By Mike Males
Center on Juvenile & Criminal Justice
California has undertaken two gigantic experiments in de-incarceration, one of youths and the other adults. They were largely forced on the state by court mandates and budget constraints—but also by some key policy changes.
The first experiment is so radical that even the most progressive reformers could never have envisioned it. California has all but abolished state imprisonment and has sharply reduced local incarceration of youths to the lowest levels ever recorded—by far.
By Gary Cohn
An election campaign now being fought almost completely out of public view could radically alter the way California’s school children are taught. If Marshall Tuck unseats incumbent Superintendent of Public Instruction Tom Torlakson, the state’s public education system could become a laboratory for a movement that prizes privatization and places a high value on student test scores over traditional instruction. The contrasts between the two top contenders in the nonpartisan race could not be more dramatic – nor could the stakes for the country’s largest education system.
By John M. Simpson
Data breaches at major retailers Target and Neiman Marcus during last year's holiday shopping season affected more than 100 million people and focused new attention on the need to protect person information stored online.
While it's clear that tough data breach legislation must be enacted, California Attorney General Kamala Harris is taking action to improve cybersecurity in the state before new laws are passed. She recently released recommendations to California businesses to help protect against- and respond to- the increasing threats of malware, data breaches and other cyber risks.
By Brian Leubitz
The Secretary of State gig will be turning over this year, and there will be change. Lots of it. No matter which of the six announced candidates wins in November, the change from Debra Bowen will be stark. But as one of the two heavily contested races this year, I thought it would be worth a review of the current crop of candidates before the Democratic convention in LA this weekend. The race for the endorsement at this point seems to be Sen. Alex Padilla or a no endorsement position, but, of course, everything could change down at the CADem Convention. So, on to the candidates.
By Robert Cruickshank
The Sacramento Bee ran into Jerry Brown as he filed papers for his fourth campaign for governor, and asked him about funds for the high speed rail project:
Right now my main focus is the litigation in the 3rd Court of Appeals, I’m hopeful we will get that resolved quickly. And yes, in addition to the bond issues, the sources of funding have been one of the greatest questions of the critics, and I think cap-and-trade is very appropriate, because high speed rail reduces greenhouse gases [Brown emphasized that point], there’s no question about that, it’s much cheaper than building more freeways, or attempting to build more runways. So from an environmental and fiscal point of view, or even from a convenience point of view, given the fact that we have a number of people who are aging, and I hope to be one of those people over the next 20 years, it’ll be a lot better to be sitting on a high speed passenger rail than sitting behind a wheel trying to weave your way down I-5 or 99.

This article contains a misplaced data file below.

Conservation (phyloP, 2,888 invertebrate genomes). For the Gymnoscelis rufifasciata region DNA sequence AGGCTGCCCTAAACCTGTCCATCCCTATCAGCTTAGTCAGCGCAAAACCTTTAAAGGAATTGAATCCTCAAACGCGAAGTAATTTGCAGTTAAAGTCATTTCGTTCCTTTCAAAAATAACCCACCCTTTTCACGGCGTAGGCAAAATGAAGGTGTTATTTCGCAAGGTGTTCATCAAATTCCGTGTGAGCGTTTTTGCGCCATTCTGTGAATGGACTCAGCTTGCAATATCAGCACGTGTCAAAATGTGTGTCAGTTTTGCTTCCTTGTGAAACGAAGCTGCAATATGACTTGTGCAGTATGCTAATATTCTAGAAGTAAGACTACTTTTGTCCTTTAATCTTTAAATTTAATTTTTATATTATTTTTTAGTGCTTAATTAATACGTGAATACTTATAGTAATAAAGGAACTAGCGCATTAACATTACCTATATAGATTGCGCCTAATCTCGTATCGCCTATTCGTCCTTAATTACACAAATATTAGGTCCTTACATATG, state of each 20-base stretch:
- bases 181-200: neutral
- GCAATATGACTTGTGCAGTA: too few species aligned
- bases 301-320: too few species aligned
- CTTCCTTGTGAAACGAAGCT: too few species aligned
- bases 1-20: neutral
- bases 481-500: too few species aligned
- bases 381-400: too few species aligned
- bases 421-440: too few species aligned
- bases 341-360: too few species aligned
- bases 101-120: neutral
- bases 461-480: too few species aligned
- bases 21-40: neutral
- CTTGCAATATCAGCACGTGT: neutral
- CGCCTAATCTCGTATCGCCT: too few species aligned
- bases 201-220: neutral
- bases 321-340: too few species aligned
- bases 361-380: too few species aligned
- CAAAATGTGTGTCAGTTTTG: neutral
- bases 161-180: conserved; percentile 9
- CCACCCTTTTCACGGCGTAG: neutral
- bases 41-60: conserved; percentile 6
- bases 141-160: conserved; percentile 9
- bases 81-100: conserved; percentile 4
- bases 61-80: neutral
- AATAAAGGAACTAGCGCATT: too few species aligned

By Dan Bacher
California family farmers, now struggling with a record drought that has been exacerbated by poor management of the state's reservoirs and rivers by the state and federal governments, are calling on Governor Jerry Brown to place a moratorium on the water-intensive oil and gas extraction process known as fracking or hydraulic fracturing.
Governor Brown currently supports the expansion of environmentally destructive fracking operations in California, as well as the Bay Delta Conservation Plan (BDCP) to build the fish-killing peripheral tunnels.
By Claire O'Connor
Natural Resources Defense Council
My grandfather, Art, is 82 years old. I’d say he’s been farming for about 80 years, give or take a few months. He’s supposedly “retired” now, but he’s still out in the field every day with my dad during planting and harvest season on our corn and soybean farm in Nebraska.
By Anthony Wright
Consumer, community, and health organizations cheered new studies Tuesday from University of California showing how the state has gone beyond federal law to extend coverage to immigrant youth who have “deferred action” status. The studies show that this expansion, including in last year’s California budget and Medi-Cal expansion under the Affordable Care Act, extends to 125,000 Californians with “deferred action” immigration status, including DREAM Act students and young adults.
The first two parts of the report are available for download here.
By Julie Gutman Dickinson
Are job protections for teachers to blame for educational underachievement among low-income students of color in California? That’s the provocative question ostensibly at the heart of Vergara vs. California, which seeks to invalidate the tenure, due process and seniority rights of hundreds of thousands of educators.
Astute observers of the nation’s escalating education wars, however, may be asking another question: When did it become permissible to use the welfare of children as a fig leaf for an all-out legal attack on teachers?
By Dan Bacher
State Senators Holly Mitchell (D-Los Angeles) and Mark Leno (D-San Francisco) have introduced legislation that would impose a moratorium on fracking and acidization in order to protect California’s air and water from pollution caused by this dangerous form of oil and gas extraction.
The bill was introduced as California reels from a record drought and Governor Jerry Brown continues to support the expansion of fracking in California and the construction of the fish-killing peripheral tunnels under the Bay Delta Conservation Plan (BDCP).